30,000 BJ's Employees Reveal Impact of "Workplace Wellness" in Clinical Trial

Employers who provide wellness programs for workers may want to reconsider.

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Workplace wellness programs are becoming increasingly common. As employers aim to cut healthcare costs, it makes sense to implement preventive measures: Helping workers eat better, exercise more, and take care of their mental health could be more cost-effective, in the long run, than paying for medical issues that could be avoided in the first place. But as researchers in JAMA report, there’s just one problem: Those programs barely work.

In the paper, which was published on Tuesday, researchers from Harvard Medical School and the University of Chicago looked at over 30,000 employees at BJ’s Wholesale Clubs across the United States to see whether a workplace wellness program made any difference in employee health, job performance, or medical spending.

In the randomized clinical trial, they found it made almost no difference. Even in the two areas where it did make a significant difference, the improvements were tiny.

The workplace wellness program increased employees' self-reported exercise habits, but didn't noticeably improve their health.

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Two Small Changes

Over 18 months, 4,037 employees at 20 BJ’s stores participated in wellness programs that focused on “key elements of health and wellness, including nutrition, physical activity, stress reduction, and prevention,” the team writes.

At the beginning and end of the study period, the employees completed surveys on their health habits and completed in physical exams to measure any improvements in health. The researchers also collected information about employees attendance, job performance, and health insurance claims to gauge any improvements in employee productivity.

Compared to 28,937 employees at 140 other BJ’s stores that didn’t participate in any workplace wellness programs, the program participant group didn’t seem very different at all. Any measurable differences between the two groups were nearly nonexistent.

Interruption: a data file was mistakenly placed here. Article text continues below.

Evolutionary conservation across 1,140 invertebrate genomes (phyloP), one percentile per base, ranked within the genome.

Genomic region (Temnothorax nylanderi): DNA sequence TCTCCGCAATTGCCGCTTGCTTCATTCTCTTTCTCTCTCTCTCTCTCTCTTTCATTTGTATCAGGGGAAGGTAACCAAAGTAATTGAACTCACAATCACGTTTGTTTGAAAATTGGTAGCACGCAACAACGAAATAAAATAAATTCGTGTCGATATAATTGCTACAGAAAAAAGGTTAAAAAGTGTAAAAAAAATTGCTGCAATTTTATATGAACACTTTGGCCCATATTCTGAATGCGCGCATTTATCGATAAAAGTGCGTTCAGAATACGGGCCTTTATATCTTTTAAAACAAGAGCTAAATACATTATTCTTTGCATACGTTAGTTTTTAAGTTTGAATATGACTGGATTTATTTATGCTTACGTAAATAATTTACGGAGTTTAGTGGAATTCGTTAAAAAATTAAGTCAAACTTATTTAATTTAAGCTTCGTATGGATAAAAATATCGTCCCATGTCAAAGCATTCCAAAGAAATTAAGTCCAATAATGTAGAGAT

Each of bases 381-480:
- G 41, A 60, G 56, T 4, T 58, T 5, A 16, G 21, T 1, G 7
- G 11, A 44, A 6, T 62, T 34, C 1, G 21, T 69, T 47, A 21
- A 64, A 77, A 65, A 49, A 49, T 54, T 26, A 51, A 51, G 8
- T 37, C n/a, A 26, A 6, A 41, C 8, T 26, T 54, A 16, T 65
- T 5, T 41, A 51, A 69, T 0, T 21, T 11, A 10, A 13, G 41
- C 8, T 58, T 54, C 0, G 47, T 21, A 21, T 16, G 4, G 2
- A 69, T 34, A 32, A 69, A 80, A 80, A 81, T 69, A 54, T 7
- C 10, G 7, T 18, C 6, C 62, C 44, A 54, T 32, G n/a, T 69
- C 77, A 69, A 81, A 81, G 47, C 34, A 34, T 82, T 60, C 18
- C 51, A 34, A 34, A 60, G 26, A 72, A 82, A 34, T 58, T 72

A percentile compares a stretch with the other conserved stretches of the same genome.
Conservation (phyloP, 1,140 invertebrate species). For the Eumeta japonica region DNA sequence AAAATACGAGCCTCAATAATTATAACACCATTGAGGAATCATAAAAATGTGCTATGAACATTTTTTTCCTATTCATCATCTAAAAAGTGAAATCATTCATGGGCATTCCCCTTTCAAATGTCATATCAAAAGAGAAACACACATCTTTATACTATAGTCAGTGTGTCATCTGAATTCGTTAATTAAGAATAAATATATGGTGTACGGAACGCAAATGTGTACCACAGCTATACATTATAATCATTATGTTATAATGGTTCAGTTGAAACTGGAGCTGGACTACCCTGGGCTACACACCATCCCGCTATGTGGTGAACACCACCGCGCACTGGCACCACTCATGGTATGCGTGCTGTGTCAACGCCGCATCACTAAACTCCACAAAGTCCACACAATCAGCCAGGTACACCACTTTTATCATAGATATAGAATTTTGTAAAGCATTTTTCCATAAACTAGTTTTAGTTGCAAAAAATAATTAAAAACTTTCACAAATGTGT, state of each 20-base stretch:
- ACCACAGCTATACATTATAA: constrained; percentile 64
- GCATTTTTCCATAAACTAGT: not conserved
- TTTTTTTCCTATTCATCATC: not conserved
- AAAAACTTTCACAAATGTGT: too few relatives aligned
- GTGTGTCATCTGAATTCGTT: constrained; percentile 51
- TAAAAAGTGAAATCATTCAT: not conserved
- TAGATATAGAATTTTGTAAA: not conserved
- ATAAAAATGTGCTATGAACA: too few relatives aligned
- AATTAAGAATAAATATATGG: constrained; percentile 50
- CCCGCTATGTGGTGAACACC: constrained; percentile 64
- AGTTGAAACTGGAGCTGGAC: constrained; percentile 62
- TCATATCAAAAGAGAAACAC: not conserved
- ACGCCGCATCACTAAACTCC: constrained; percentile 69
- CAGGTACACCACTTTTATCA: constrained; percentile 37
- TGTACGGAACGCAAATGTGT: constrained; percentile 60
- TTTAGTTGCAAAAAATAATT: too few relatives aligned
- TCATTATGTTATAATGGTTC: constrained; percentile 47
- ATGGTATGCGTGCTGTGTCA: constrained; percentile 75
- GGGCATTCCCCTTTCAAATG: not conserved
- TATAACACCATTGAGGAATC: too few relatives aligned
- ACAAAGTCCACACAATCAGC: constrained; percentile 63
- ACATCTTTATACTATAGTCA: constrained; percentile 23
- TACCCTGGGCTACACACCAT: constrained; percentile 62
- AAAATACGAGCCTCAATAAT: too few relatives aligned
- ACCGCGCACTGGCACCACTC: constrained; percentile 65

“Individuals in workplaces where the program was offered reported better health behaviors, including regular exercise and active weight management, but the program did not generate differences in clinical measures of health, health care spending or utilization, or employment outcomes after 18 months,” the team writes.

There were only two findings of note suggesting a positive effect of these programs: 8.3 percent more people in the program participant group reported that they were exercising more, and 13.6 percent more of them reported that they were actively managing their weight, compared to the employees who didn’t participate in a wellness program.

A randomized clinical trial of 30,000 BJ's employees showed that their workplace wellness program, at least, didn't have much of an effect.

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Why Programs Aren’t Effective

But on 78 other measures of health, medical spending, and job performance — including sleep quality, food choices, cholesterol, blood pressure, insurance utilization, and work absenteeism — there were no significant differences between the two groups.

This paper brings tough news for companies that have started spending more and more on workplace wellness programs in an effort to improve worker productivity and cut down on employer-provided insurance costs. And there are a lot of them: 53 percent of small companies and 82 percent of large companies offer at least one type of wellness program, according to a 2018 survey from the Kaiser Family Foundation, which noted that workplace wellness had become a $8 billion industry.

All those dollars might not be money well spent, the authors suggest.

“These findings stand in contrast with much of the prior literature on workplace wellness programs, which tended to find positive and often large returns on investment through, for example, reductions in absenteeism and health care spending,” they write.

In an accompanying editorial in JAMA, Jean Abraham, Ph.D., a professor of health economics and policy at the University of Minnesota, suggests that, in light of this paper, employers should be extremely critical of the wellness programs they provide for their employees. One area that merits special attention, she says, is whether a program is one-size-fits-all or tailored for specific needs — like employees who have specific health risk factors.

“For many employers contemplating what to do with their wellness programs, the ongoing debate regarding program effectiveness renders these decisions more challenging,” she writes. “Investments in more targeted approaches that focus on those individuals with elevated risks for or already having poor health status or health behaviors may yield larger health and economic benefits.”

Partial Abstract:
Objective: To evaluate a multicomponent workplace wellness program resembling programs offered by US employers.
Conclusions and Relevance: Among employees of a large US warehouse retail company, a workplace wellness program resulted in significantly greater rates of some positive self-reported health behaviors among those exposed compared with employees who were not exposed, but there were no significant differences in clinical measures of health, health care spending and utilization, and employment outcomes after 18 months. Although limited by incomplete data on some outcomes, these findings may temper expectations about the financial return on investment that wellness programs can deliver in the short term.
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